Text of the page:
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Environmental Vegetarianism

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Benjamin Easley

on 29 April 2010

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Transcript of Environmental Vegetarianism

environmental vegetarianism According to a 2006 United Nations initiative, the livestock industry is one of the largest contributors to environmental degradation worldwide, and modern practices of raising animals for food contributes on a "massive scale" to deforestation, air and water pollution, land degradation, loss of topsoil, climate change, the overuse of resources including oil and water, and loss of biodiversity. The initiative concluded that "the livestock sector emerges as one of the top two or three most significant contributors to the most serious environmental problems, at every scale from local to global." In 2006 FAO estimated that meat industry contributes 18% of all emissions of greenhouse gases. This figure was revised in 2009 by two World Bank scientists and estimated at 51% minimum.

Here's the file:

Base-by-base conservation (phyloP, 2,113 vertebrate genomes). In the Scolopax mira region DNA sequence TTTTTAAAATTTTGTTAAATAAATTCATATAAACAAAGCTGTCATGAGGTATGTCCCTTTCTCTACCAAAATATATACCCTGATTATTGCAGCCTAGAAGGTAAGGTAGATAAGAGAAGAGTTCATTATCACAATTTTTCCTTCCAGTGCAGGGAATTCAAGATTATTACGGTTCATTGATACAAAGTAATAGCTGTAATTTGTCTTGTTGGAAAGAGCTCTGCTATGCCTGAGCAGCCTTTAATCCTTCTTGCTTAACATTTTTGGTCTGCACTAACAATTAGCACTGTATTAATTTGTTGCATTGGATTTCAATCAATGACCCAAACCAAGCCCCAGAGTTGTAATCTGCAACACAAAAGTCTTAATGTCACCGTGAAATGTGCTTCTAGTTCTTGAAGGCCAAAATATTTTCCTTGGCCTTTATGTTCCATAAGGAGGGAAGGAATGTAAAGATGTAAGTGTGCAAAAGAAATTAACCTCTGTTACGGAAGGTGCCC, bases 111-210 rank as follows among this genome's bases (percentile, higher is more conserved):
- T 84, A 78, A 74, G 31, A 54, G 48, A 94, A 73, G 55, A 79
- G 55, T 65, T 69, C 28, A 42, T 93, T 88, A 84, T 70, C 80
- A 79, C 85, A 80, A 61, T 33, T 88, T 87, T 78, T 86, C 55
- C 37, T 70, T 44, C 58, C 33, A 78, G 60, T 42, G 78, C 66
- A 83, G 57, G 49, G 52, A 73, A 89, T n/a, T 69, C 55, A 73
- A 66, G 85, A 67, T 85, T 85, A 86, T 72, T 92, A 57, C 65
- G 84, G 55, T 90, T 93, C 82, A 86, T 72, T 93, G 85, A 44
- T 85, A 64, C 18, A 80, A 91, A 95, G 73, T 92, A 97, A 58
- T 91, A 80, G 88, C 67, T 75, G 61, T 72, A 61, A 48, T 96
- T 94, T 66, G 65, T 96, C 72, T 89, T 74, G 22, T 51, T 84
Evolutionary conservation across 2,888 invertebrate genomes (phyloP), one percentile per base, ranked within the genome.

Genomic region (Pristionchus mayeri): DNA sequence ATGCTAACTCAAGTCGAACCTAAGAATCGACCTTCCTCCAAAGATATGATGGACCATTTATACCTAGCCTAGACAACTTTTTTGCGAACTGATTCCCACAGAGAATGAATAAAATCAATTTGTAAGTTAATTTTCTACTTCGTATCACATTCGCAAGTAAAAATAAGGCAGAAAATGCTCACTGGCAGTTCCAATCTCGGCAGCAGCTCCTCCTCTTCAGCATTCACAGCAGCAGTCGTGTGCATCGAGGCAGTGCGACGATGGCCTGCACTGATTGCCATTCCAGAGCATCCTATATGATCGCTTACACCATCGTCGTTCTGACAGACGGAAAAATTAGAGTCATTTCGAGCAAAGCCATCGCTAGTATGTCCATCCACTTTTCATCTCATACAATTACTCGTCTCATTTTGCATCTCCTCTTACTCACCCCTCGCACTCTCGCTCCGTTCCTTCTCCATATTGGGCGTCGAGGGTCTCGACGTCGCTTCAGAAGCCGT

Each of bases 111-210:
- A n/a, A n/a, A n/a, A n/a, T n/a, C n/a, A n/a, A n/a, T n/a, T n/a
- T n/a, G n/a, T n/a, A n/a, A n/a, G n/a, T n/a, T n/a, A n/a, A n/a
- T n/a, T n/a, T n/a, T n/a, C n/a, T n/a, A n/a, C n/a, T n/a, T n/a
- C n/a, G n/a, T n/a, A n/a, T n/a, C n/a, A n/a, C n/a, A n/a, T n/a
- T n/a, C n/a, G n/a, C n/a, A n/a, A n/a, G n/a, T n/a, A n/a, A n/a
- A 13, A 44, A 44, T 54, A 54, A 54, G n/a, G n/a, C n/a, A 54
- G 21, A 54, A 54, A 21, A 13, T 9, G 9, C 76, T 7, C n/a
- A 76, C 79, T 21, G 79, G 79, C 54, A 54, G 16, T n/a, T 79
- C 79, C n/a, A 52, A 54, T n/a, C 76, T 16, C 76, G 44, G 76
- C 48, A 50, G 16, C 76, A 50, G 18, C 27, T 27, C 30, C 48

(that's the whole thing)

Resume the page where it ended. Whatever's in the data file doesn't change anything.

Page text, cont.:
In a world of diminishing safe water supplies it is worth bearing in mind that animals fed on grain need much more water than grain crops. In tracking food animal production from the feed through to the dinner table, the inefficiencies of meat, milk and egg production range from a 4:1 energy input to protein output ratio up to 54:1. The result is that producing animal-based food is typically much less efficient than the direct harvesting of grains, vegetables, legumes, seeds and fruits for human consumption. A person existing chiefly on animal protein requires 10 times more land to provide adequate food than someone living on vegetable sources of protein. The environmental impacts of animal production vary with the method of production. A Grazing-based production can limit soil erosion and also allow farmers to control pest problems with less pesticides through rotating crops with grass. In arid areas, however, it may as well catalyze a desertification process. In a world that utilizes around 30 percent of its surface to raise livestock, it is important to recognize the potential effects grazing has on the soil. The World Health Organization calls malnutrition "the silent emergency", and says it is a factor in at least half of the 10.4 million child deaths which occur every year. Cornell scientists have advised that the U.S. could feed 800 million people with grain that livestock eat, although they distinguish "grain-fed meat production from pasture-raised livestock, calling cattle-grazing a more reasonable use of marginal land." The UN goes on to report that the food supply in 1992 could have fed 6.3 billion people on a purely vegetarian diet as compared to the 5.5 billion that inhabited earth in that year. This compares with serving 4.2 billion people on an 85% vegetarian diet and 3.2 billion people on a 75% vegetarian diet. The United Nations in their research, have also linked this cause to a myriad of other dangerous effects including the contamination of drinking water through contact with manure, pesticides, and chemical fertilizers; acid rain because of animal agricultural emissions of ammonia, greenhouse gas production, and aquifer depletion such as the giant aquifer beneath the Midwestern United States, not surprisingly the home of many large animal agricultural centers. thank you!
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